Perinatal iron deficiency results in altered developmental expression of genes mediating energy metabolism and neuronal morphogenesis in hippocampus

Erik S. Carlson, John D.H. Stead, Charles R. Neal, Anna Petryk, Michael K. Georgieff

Research output: Contribution to journalArticlepeer-review

82 Scopus citations

Abstract

The human and rat hippocampus is highly susceptible to iron deficiency (ID) during the late fetal, early neonatal time period which is a peak time of regulated brain iron uptake and utilization. ID during this period alters cognitive development and is characterized by distinctive, long-term changes in hippocampal cellular growth and function. The fundamental processes underlying these changes are not entirely understood. In this study, ID-induced changes in expression of 25 genes implicated in iron metabolism, including cell growth and energy metabolism, dendrite morphogenesis, and synaptic connectivity were assessed from postnatal day (P) 7 to P65 in hippocampus. All 25 genes showed altered expression during the period of ID (P7, 15, and 30); 10 had changes on P65 after iron repletion. ID caused long-term diminished protein levels of four factors critical for hippocampal neuron differentiation and plasticity, including CamKIIα, Fkbp1a (Fkbp12), Dlgh4 (PSD-95), and Vamp1 (Synaptobrevin-1). ID altered gene expression in the mammalian target of rapamycin (mTOR) pathway and in a gene network implicated in Alzheimer disease etiology. ID during late fetal and early postnatal life alters the levels and timing of expression of critical genes involved in hippocampal development and function. The study provides targets for future studies in elucidating molecular mechanisms underpinning iron's role in cognitive development and function.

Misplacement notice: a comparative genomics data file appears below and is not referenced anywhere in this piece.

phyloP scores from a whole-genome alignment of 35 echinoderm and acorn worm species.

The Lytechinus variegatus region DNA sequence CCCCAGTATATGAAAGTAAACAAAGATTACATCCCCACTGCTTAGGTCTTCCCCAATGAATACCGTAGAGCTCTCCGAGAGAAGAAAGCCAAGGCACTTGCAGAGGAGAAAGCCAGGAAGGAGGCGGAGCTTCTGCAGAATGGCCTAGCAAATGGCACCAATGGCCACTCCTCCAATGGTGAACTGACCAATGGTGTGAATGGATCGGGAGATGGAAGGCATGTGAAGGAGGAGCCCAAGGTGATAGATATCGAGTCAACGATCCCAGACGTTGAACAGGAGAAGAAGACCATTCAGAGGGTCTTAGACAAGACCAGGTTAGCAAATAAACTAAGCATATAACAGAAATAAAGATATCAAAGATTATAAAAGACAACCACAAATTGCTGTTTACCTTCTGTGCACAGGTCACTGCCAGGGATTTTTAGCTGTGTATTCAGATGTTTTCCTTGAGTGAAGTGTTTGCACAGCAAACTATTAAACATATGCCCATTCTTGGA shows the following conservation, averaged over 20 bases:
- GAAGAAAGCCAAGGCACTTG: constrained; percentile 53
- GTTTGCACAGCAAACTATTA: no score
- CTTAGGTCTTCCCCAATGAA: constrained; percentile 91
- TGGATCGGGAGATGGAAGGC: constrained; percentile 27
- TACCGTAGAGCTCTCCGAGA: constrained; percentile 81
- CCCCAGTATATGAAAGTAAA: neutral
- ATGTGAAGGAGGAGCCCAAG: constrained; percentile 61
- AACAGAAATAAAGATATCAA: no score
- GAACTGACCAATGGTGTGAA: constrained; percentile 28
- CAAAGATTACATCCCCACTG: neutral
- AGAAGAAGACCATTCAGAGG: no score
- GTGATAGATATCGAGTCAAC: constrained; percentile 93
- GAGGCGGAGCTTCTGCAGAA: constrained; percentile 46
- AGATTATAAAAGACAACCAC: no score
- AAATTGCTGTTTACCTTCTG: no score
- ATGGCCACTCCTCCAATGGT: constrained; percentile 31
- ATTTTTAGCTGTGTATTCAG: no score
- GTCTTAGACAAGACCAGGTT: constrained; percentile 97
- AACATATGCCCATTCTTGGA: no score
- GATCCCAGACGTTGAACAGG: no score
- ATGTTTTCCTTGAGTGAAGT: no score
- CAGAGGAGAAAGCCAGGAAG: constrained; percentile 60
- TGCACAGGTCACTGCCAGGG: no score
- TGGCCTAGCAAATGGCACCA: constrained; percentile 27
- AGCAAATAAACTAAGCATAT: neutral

Original languageEnglish (US)
Pages (from-to)679-691
Number of pages13
JournalHippocampus
Volume17
Issue number8
DOIs
StatePublished - 2007

Keywords

  • Dendrite development
  • Developmental disorders
  • Microarray
  • Neonatal
  • Synaptogenesis

Fingerprint Dive into the research topics of 'Perinatal iron deficiency results in altered developmental expression of genes mediating energy metabolism and neuronal morphogenesis in hippocampus'. Together they form a unique fingerprint.

Cite this